Chandler’s Chevengur.

Back in 2010 I read Andrei Platonov’s novel Чевенгур (and wrote about it here and here); now the translation by Robert and Elizabeth Chandler has finally been published as Chevengur, and NYRB Classics has been kind enough to send me a copy. I have not had time to read the translation itself, but the Chandlers can be trusted to do a good job on Platonov (see my post on Котлован, which they translated as The Foundation Pit), and I can state that the introduction and notes are excellent. I can also link to the Washington Post review by Michael Barron, which is highly favorable:

Though a Russian edition of “Chevengur” wasn’t officially published until 1988, versions of it had previously appeared elsewhere: first in 1971 in a French translation from a samizdat copy, and then in English a few years later. Chandler regards that early translation as “marred by serious errors,” and his diagnosis is an authoritative one. Platonov’s lyrical prose, peppered with symbolistic winks and allusions, has been the subject of deep text scholarship, including Chandler’s, in the decades since its release. This new edition of “Chevengur,” translated by him and his wife, Elizabeth Chandler, incorporates alterations by Platonov that never made it into the first published copy, along with more than 100 pages of supplemental material that help decode the novel and exonerate its author. It is efforts of this kind that have restored Platonov’s reputation as one of the greatest writers of 20th century.

With the conclusion of the retranslation of his novels, NYRB has affirmed Platonov’s place in the Soviet-censored canon — where he joins the likes of Mikhail Bulgakov, the poet Osip Mandelstam and the chronicler Vasily Grossman (Platonov’s good friend). Platonov is not just a voice of his generation but a sage to our own, warning us that the flaws of human idealism are condemned to overshadow its realized visions.

(Eric and Stu sent links to the review; gracias, amigos!)


  1. J.W. Brewer says

    I am confused as to what supposed crime Platonov is being “exonerate[d]” from. Is it that the samizdat copy that made its way west way back when did not accurately reflect the author’s intended text (although if so, one wonders why the copyists’ errors didn’t make it “better,” at least in a boring-conventional-expectations way?), or is it that the prior translators (according to the new translators!) botched the job of explicating the Russian text they had available to them.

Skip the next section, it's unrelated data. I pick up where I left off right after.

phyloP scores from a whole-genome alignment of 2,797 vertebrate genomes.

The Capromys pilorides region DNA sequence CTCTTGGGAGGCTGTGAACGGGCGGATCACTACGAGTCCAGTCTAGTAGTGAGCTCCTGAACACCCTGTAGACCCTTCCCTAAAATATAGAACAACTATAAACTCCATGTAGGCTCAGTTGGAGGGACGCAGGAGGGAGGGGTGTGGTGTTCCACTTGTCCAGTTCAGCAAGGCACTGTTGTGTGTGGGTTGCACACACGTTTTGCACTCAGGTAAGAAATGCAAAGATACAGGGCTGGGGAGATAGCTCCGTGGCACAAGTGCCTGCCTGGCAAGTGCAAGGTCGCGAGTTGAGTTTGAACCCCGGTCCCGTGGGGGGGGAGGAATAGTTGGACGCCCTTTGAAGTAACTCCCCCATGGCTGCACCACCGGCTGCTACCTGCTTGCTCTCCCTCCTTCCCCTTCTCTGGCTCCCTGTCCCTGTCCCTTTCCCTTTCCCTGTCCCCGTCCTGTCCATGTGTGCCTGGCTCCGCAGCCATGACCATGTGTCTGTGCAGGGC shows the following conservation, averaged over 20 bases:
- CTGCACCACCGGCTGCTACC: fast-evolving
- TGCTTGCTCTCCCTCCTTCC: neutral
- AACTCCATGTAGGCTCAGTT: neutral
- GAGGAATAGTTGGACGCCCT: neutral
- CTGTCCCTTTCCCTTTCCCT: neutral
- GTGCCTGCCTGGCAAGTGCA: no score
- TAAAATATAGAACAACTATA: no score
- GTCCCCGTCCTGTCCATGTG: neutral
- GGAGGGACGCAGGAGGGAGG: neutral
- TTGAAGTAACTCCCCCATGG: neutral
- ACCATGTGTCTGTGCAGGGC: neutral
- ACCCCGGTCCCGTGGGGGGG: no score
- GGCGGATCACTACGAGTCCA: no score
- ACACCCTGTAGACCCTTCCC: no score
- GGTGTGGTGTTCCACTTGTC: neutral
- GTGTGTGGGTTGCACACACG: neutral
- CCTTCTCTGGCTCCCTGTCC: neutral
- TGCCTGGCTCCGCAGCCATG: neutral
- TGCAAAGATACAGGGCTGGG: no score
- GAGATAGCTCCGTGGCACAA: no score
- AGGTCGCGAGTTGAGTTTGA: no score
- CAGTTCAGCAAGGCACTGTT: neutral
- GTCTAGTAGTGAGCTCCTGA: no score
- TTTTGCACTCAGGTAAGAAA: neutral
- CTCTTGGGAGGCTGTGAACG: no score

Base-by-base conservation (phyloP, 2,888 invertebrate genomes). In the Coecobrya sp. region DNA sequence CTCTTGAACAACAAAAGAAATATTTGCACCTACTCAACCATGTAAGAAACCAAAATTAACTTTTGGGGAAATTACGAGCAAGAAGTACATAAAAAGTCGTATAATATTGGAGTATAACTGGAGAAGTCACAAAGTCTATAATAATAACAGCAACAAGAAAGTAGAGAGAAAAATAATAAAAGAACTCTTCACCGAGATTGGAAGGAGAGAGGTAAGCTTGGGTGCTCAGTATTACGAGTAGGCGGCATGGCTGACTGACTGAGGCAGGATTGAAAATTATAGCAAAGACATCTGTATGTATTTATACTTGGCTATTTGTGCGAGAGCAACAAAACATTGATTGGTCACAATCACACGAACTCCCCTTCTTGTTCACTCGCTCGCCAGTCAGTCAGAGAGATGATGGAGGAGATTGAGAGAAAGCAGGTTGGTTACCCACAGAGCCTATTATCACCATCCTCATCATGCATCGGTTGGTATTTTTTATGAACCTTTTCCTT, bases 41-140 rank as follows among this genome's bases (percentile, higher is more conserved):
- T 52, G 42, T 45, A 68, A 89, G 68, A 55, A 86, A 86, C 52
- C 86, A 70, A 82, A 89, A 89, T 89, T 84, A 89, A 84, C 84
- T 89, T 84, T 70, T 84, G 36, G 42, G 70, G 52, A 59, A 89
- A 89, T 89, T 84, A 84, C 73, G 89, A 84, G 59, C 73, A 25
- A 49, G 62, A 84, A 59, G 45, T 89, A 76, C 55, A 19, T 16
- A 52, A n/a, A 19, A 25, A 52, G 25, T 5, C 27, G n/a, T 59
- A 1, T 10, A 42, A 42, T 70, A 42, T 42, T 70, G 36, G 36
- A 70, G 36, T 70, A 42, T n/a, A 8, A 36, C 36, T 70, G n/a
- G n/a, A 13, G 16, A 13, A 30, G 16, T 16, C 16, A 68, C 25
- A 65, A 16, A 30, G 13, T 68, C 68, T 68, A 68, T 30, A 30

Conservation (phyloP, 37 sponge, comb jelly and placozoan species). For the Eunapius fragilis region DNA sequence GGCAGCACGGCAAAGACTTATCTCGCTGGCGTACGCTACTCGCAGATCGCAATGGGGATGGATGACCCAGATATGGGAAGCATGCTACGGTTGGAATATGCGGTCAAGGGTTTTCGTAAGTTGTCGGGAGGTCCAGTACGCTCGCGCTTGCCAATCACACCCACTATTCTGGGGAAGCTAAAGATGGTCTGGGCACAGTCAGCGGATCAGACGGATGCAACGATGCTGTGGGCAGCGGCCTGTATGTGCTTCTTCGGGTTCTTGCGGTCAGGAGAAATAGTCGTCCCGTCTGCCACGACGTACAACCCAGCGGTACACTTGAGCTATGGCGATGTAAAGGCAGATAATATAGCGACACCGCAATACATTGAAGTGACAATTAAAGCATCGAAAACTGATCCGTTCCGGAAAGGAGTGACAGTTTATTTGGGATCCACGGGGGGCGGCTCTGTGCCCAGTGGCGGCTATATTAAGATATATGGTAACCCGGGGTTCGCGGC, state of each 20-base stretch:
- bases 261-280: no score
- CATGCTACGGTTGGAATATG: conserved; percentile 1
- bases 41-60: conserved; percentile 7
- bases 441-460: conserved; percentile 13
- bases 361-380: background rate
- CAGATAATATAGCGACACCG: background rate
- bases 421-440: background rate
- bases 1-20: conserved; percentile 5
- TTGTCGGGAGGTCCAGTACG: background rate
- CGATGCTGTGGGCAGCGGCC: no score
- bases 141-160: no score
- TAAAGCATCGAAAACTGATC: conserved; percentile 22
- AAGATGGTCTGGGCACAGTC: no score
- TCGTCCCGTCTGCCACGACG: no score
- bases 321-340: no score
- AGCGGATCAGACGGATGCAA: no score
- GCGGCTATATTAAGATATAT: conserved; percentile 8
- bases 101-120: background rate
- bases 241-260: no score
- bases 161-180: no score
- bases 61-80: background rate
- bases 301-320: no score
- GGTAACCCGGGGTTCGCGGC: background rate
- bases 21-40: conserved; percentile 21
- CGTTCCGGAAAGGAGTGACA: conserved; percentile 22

2. A reader sent me a link to Patrick Kurp’s WSJ review of the novel (archived); here’s the conclusion:

    While it’s a commonplace to say a writer has a style all his own, no one quite resembles Platonov. He’s simultaneously a documentarian sharing a slideshow of the Soviet Union’s bloody history and a fabulist forging a prescient Russian version of magical realism. His touch is light. Without a conventional plot or character development, he leaves readers with vivid memories.

    On their way to Chevengur, Stepan and Sasha visit the home of a forester who lives in a “grove of concentrated, sad trees.” The forester is reading books left to him by his father, “a library of cheap books by the least read, least important, and most forgotten of authors.” The father used to say that “life’s decisive truths exist secretly in abandoned books.”

    Robert and Elizabeth Chandler would seem to agree. More than translators, the Chandlers are in the business of literary reclamation. They previously translated Platonov’s “The Foundation Pit” (1930), “Soul” (1934) and “Happy Moscow” (1936), all of which have their roots in “Chevengur.” Without the Chandlers, English-speakers would probably know Vasily Grossman as a mere footnote to Russian literature, rather than the author of “Life and Fate” (1959), one of the previous century’s supreme novels. Without the Chandlers, Platonov, too, might have remained an obscurity among Anglophone readers. Now we have Platonov and his finest novel, “Chevengur,” thanks to the Chandlers.

    Thanks, Dave!

  3. J.W. Brewer says

    Funny quote found in wikipedia, attr. Joseph Brodsky: “Woe to the people into whose language Andrei Platonov can be translated.”

  4. That’s great.

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